I enjoy the art of photography in my free time and document the world around me through the lense of my camera. I do not take untznius pictures or pictures of people in difficult circumstances. I also never take photos of celestial bodies, churches, idols or any statues. I usually don’t ask people for permission, because they would start posing and the image wouldn’t capture the reality. However, If I can see they do not want me to take the picture, I don’t, but if they do not notice or don’t react I snap it and continue walking. I haven’t started yet, but I would like to do photographic essays in the future about various important topics of today.
My question is, am I allowed to take street photos? Am I allowed to post them online? Do I own rights to the picture from perspective of halacha, since the people are in public space? Is it okay if the whole person is seen in the photo? Would I be allowed to develop the film myself? Everything outside of Shabbat of course.
Thank you very much!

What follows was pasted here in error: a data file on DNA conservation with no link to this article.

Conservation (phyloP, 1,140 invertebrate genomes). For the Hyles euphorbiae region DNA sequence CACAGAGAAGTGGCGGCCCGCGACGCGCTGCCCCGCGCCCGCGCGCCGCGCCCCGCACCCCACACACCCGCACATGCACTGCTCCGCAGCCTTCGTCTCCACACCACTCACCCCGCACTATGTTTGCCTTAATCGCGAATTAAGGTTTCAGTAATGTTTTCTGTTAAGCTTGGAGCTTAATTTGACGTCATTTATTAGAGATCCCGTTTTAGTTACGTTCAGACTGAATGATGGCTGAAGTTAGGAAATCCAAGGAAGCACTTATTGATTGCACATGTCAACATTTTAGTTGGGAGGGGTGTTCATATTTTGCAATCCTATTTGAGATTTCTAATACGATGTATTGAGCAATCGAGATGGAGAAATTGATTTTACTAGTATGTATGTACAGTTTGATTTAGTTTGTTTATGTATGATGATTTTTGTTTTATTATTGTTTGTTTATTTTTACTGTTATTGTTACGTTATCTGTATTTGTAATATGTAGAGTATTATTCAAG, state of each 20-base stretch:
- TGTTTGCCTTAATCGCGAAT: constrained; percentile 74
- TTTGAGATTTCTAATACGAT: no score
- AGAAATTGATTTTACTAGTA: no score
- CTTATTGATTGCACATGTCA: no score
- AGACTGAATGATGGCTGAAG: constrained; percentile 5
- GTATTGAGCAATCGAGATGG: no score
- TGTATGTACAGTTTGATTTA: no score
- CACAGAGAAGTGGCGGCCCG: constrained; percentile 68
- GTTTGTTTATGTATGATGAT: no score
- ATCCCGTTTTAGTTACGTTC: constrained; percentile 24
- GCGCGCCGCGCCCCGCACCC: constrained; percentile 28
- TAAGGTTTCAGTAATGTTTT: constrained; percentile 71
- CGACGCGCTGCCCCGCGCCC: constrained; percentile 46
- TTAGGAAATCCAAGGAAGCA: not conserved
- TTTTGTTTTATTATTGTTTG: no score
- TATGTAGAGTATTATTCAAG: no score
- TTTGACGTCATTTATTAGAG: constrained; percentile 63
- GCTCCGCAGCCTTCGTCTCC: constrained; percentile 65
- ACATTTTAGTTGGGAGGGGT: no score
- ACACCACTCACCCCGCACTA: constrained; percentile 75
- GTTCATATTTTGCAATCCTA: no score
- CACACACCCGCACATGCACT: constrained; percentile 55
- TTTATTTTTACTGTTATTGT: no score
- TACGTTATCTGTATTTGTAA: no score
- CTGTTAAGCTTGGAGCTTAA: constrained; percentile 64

Based on the what you are writing, that you don’t take photos of people when they object, if they ae merely pictures of things that happen in the street, and they aren’t about the person in the photo itself, then it stands to reason that the person wouldn’t mind and it is permitted. However if it is a picture that the person may mind then it would not be permitted to take them, and to post them online.
Regarding taking photos of the whole person, there is controversy regarding this. If a flat picture included in the prohibition not to make images of a person or not. The Chochmas Adom 85-6 says that it is permitted, since nowadays the goyim don’t bow to people, and many rely on this opinion. It is better if the picture is not of the whole person. It is better for a gentile to develop the film, however based on the above opinion it would be permitted even if you develop it.
Shach Y:D 141-25, Pischei Teshuva Y:D 141-10, Tzitz Eliezer 16:27, Avnei Yushfei 1:151:4, V’ihiy B’nsoa page 241:1, Teshuvos V’hanhugos 3:263, Shulchan Aruch Hamikutzar 4:145:7, Am Hatorah 3:5:page 59, V’ein Lumo Michshal 2:page 135:11.